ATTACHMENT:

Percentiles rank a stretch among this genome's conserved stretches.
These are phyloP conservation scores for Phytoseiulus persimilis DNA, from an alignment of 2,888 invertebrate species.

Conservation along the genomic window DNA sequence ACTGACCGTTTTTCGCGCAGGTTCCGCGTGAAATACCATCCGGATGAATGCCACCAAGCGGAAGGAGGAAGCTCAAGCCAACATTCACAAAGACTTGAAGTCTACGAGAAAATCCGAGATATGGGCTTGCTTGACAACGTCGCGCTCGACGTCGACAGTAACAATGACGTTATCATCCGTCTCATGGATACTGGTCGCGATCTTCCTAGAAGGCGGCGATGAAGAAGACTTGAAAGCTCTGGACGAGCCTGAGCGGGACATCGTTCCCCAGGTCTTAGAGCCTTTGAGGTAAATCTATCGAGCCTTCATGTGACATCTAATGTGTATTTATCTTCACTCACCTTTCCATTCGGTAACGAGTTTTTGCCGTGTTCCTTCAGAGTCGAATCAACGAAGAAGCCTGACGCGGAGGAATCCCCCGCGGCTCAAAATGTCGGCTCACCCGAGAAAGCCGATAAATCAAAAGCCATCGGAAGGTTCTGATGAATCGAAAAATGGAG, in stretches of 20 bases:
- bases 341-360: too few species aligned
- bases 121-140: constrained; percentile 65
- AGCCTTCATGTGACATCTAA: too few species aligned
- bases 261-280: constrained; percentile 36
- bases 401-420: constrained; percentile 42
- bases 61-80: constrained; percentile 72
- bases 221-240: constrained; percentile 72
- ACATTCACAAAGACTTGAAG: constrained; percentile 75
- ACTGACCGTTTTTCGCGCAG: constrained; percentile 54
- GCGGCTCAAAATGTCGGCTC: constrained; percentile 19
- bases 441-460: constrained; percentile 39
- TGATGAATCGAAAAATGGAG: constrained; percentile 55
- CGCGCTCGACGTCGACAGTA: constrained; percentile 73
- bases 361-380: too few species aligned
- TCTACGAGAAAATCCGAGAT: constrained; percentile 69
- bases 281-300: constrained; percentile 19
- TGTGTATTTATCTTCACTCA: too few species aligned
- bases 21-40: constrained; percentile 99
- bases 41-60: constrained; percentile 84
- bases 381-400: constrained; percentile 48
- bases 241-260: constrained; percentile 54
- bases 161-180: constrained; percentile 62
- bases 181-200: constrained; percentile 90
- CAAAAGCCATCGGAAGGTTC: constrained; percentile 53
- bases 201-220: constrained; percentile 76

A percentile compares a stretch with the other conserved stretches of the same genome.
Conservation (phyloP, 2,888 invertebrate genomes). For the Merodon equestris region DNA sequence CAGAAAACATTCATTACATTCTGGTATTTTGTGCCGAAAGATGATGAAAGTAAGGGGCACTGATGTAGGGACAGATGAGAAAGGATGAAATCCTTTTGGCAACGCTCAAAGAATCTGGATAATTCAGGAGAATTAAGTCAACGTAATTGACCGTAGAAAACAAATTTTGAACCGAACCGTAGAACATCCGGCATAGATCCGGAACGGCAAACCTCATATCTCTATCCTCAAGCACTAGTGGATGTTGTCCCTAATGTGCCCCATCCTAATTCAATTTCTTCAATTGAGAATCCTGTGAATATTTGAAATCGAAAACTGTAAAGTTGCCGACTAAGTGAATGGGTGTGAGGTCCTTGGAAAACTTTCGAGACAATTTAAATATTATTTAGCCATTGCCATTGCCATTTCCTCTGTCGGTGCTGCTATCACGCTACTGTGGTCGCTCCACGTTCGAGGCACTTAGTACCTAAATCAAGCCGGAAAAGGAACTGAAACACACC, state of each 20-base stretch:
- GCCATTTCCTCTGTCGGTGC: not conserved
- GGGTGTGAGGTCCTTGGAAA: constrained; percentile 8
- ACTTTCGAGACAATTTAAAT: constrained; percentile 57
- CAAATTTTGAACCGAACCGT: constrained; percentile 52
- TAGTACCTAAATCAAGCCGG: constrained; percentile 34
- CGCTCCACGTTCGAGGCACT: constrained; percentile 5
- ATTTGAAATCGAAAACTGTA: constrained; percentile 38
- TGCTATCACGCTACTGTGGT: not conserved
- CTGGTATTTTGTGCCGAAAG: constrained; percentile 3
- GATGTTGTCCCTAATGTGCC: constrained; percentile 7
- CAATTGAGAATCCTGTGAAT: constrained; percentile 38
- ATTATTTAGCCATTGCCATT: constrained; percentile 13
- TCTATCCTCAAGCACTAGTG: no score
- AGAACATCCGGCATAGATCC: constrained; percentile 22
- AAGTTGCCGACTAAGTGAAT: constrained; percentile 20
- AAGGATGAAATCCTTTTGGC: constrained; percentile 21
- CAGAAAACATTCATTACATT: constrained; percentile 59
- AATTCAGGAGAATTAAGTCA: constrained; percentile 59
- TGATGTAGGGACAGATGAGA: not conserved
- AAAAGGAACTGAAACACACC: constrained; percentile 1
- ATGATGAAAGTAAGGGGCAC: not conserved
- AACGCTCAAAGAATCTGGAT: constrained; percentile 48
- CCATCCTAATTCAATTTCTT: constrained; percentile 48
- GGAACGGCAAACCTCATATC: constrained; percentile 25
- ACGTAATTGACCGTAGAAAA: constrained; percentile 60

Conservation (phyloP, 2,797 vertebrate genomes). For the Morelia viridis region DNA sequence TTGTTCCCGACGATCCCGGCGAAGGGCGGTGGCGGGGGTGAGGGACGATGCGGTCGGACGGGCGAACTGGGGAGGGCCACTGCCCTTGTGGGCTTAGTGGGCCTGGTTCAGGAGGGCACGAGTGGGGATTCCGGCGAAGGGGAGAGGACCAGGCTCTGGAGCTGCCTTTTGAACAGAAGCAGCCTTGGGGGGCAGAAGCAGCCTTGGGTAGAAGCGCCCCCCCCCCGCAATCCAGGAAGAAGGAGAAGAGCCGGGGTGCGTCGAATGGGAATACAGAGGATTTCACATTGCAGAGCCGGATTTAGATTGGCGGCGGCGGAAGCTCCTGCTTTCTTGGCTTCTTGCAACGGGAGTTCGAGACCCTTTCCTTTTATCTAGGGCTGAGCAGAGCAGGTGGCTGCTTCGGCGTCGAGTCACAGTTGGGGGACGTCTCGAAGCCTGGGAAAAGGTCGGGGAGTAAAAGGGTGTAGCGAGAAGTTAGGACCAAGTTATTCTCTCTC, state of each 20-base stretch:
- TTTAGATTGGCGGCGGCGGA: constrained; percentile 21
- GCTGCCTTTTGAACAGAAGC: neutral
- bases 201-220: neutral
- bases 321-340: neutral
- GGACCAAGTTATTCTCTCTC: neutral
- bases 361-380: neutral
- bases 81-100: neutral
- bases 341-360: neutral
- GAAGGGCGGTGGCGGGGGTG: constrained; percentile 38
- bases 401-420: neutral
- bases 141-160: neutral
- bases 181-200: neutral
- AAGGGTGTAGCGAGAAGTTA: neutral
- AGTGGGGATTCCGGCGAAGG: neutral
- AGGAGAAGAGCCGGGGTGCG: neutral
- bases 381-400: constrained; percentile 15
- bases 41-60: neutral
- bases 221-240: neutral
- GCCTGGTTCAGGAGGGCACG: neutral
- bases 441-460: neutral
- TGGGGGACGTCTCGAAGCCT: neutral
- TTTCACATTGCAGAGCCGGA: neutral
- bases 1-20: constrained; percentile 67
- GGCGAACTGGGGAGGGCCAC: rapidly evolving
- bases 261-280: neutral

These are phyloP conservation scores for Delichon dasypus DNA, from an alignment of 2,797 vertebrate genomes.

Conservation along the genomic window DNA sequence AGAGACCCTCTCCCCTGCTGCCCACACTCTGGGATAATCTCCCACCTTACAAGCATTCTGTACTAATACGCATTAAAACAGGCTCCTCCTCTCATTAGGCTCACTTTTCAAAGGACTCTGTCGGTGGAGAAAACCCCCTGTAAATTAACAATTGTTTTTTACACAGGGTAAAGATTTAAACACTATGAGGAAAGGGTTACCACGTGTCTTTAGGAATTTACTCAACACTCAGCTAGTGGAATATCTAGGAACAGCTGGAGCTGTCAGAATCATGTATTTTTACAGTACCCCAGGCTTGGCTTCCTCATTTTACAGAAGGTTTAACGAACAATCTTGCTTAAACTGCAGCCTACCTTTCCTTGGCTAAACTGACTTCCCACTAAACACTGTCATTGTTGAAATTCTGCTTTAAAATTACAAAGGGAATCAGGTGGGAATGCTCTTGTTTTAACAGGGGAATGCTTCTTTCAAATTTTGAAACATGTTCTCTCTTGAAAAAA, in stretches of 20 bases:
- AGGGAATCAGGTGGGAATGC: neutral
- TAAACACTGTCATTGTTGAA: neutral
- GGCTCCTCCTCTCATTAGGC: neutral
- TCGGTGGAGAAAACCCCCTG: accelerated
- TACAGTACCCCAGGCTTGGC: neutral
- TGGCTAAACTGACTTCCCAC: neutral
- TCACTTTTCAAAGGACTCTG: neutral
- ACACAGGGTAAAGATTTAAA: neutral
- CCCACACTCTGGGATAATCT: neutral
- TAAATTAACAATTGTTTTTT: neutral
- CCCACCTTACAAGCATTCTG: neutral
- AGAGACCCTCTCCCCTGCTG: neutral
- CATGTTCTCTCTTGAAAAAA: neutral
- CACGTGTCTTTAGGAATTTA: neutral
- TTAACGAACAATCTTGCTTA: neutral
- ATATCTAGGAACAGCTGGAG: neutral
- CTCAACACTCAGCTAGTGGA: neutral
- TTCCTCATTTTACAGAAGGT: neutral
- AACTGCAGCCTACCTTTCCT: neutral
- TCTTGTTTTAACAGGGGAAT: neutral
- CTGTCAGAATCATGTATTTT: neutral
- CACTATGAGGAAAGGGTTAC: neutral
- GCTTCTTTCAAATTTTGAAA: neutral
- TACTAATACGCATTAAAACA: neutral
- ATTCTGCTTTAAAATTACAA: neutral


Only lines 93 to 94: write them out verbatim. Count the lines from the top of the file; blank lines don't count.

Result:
- TAAATTAACAATTGTTTTTT: neutral
- CCCACCTTACAAGCATTCTG: neutral